In recent years analytics has evolved as a set of metric to measure effectiveness of business operations in customer experience, Operations and return on investment. The Web analytics market alone grew a healthy 13% in 2004 and is expected to grow to nearly $400 million by the end of 2008.
Companies using analytics in any form face serious problems in coming years. The key inhibitor, however, is not technology but the manpower — i.e. a lack of brainpower to interpret data, the inability to transform data into the understanding of customer behavior, and failing to define the right response. According to Gartner, by 2005, enterprises will need three times as many professionals on their analytic staffs as they need today. The demand for analytic talent today outweighs supply by at least two to one.
In India there are about 4,000 statisticians graduating every year, of which fewer than 6% are from premium S-Schools (Indian Statistical Institute (ISI), Delhi School of Economics (DSE) and a few other state universities). The number of engineers with specialization in operations research from IITs and NITs are also very few in number. According to a survey done by Zinnov less than 7% of IITians take up a career in analytics after their graduation.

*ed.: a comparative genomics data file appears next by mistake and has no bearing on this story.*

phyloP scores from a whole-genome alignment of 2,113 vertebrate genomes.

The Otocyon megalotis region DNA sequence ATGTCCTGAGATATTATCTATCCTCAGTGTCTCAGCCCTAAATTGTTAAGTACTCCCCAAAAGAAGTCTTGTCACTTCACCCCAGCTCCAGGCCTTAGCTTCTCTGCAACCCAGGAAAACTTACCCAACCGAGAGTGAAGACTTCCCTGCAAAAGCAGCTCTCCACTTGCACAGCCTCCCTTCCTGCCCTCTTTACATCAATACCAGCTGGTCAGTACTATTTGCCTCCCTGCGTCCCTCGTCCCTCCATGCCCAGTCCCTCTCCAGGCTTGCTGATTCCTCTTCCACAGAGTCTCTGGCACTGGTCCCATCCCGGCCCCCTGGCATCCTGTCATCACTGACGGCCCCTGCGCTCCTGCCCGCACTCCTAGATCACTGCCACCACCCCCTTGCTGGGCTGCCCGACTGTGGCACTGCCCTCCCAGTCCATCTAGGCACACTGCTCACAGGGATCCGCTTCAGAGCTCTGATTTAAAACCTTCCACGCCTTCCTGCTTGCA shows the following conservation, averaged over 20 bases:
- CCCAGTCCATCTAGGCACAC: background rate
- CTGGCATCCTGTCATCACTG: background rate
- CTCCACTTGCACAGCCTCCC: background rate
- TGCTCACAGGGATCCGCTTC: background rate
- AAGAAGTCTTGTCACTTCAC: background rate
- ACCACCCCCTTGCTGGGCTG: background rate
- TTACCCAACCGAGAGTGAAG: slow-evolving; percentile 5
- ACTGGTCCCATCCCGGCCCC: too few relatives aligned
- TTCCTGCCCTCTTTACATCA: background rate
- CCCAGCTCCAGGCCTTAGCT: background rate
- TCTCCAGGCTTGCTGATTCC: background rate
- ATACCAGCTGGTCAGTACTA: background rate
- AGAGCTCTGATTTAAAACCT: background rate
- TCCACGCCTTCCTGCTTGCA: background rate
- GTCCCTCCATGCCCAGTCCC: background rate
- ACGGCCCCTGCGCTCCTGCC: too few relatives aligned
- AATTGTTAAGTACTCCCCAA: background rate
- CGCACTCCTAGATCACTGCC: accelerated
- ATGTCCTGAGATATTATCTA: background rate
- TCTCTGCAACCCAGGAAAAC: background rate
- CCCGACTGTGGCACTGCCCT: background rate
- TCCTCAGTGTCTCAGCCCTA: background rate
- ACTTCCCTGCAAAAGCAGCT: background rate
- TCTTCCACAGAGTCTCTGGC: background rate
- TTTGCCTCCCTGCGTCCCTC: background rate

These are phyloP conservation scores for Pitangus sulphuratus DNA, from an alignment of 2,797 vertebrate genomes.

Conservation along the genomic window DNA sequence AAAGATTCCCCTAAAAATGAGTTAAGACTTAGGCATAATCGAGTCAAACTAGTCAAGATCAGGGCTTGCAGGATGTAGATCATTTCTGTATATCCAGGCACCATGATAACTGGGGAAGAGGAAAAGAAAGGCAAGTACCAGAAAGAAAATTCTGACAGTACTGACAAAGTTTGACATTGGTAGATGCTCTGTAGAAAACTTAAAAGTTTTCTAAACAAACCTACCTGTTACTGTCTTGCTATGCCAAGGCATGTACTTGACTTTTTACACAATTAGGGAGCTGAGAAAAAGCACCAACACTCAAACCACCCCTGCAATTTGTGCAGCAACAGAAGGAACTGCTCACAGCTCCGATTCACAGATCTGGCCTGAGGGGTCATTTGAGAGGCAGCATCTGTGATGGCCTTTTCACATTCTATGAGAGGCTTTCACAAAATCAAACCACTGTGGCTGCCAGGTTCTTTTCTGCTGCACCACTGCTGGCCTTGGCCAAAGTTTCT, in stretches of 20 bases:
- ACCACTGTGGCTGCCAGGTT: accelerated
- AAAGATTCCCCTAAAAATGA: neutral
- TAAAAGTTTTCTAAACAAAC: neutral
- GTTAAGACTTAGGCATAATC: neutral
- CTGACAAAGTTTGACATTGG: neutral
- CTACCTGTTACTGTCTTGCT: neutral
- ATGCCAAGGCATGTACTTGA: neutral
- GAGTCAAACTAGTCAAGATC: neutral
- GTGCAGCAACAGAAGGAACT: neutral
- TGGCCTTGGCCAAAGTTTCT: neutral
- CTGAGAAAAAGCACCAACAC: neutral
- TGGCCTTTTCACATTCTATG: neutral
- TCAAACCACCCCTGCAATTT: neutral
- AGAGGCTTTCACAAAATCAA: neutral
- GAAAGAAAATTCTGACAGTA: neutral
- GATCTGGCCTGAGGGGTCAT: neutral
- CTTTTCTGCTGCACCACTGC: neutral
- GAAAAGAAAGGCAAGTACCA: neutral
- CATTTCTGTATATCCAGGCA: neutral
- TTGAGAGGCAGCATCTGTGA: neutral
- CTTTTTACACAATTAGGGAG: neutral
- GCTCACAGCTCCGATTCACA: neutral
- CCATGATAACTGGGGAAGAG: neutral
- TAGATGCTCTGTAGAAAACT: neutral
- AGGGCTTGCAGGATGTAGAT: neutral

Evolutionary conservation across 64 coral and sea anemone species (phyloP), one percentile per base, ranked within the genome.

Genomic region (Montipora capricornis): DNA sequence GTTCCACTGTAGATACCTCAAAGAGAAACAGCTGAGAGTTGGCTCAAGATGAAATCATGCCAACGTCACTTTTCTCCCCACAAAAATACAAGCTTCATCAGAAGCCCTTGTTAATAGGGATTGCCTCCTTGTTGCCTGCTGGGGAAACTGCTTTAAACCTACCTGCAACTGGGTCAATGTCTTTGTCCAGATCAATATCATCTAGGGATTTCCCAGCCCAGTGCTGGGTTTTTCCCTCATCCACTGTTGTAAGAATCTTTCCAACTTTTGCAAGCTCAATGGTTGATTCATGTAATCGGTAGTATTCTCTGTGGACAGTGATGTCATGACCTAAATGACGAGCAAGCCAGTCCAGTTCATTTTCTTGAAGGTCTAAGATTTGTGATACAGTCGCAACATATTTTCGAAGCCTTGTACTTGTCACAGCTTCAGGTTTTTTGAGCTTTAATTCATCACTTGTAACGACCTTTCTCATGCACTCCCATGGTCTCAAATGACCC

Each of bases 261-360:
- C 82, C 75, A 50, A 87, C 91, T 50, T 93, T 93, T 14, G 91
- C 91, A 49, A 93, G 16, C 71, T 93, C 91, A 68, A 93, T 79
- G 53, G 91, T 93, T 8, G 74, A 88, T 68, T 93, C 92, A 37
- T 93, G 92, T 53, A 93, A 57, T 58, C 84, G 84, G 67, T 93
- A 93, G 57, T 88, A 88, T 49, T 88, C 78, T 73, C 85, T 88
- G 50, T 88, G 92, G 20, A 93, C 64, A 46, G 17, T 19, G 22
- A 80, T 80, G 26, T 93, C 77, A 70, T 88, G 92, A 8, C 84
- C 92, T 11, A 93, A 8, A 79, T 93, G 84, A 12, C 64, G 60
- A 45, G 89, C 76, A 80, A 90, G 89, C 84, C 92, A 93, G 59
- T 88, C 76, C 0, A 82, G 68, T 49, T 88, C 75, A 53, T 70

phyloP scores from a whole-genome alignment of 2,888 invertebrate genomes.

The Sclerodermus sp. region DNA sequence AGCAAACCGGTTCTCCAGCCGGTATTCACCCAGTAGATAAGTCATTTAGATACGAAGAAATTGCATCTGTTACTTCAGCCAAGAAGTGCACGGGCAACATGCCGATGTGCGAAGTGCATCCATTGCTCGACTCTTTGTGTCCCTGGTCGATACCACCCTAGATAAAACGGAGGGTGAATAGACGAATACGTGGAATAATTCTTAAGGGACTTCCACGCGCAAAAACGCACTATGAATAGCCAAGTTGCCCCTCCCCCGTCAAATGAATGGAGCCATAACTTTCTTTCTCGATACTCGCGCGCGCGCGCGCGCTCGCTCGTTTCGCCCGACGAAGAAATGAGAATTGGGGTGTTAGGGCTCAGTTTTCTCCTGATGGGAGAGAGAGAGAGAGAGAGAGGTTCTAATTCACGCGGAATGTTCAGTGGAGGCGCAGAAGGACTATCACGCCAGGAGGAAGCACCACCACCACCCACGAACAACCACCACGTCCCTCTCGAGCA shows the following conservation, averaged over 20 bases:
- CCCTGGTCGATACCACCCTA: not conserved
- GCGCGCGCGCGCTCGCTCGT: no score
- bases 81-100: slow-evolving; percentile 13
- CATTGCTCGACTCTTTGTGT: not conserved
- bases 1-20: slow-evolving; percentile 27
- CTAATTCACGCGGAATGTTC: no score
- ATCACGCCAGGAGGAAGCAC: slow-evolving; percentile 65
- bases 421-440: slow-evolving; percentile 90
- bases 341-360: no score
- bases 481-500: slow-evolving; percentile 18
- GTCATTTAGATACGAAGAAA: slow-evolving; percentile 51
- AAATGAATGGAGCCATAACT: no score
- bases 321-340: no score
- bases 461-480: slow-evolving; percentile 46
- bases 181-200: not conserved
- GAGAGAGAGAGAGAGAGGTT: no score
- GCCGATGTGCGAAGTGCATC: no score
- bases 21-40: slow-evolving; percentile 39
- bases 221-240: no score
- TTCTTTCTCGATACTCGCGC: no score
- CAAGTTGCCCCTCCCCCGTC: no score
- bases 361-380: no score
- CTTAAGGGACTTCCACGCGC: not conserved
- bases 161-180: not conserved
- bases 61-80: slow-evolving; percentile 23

With increasing opportunities to offshore analytics to India, the demand for the analytics talent pool is only going to rise steeply in the next couple of years. To cite an example, there were about 145 offers made to 85 students in the year 2005 according to official figures from ISI. The Salary levels for the fresh graduates is skyrocketing year after year.
Also with India positioning itself as a favorite offshoring destination in the world, rising salaries may prompt fresh graduates/engineers from premium institutes to take up a career in analytics rather than IT.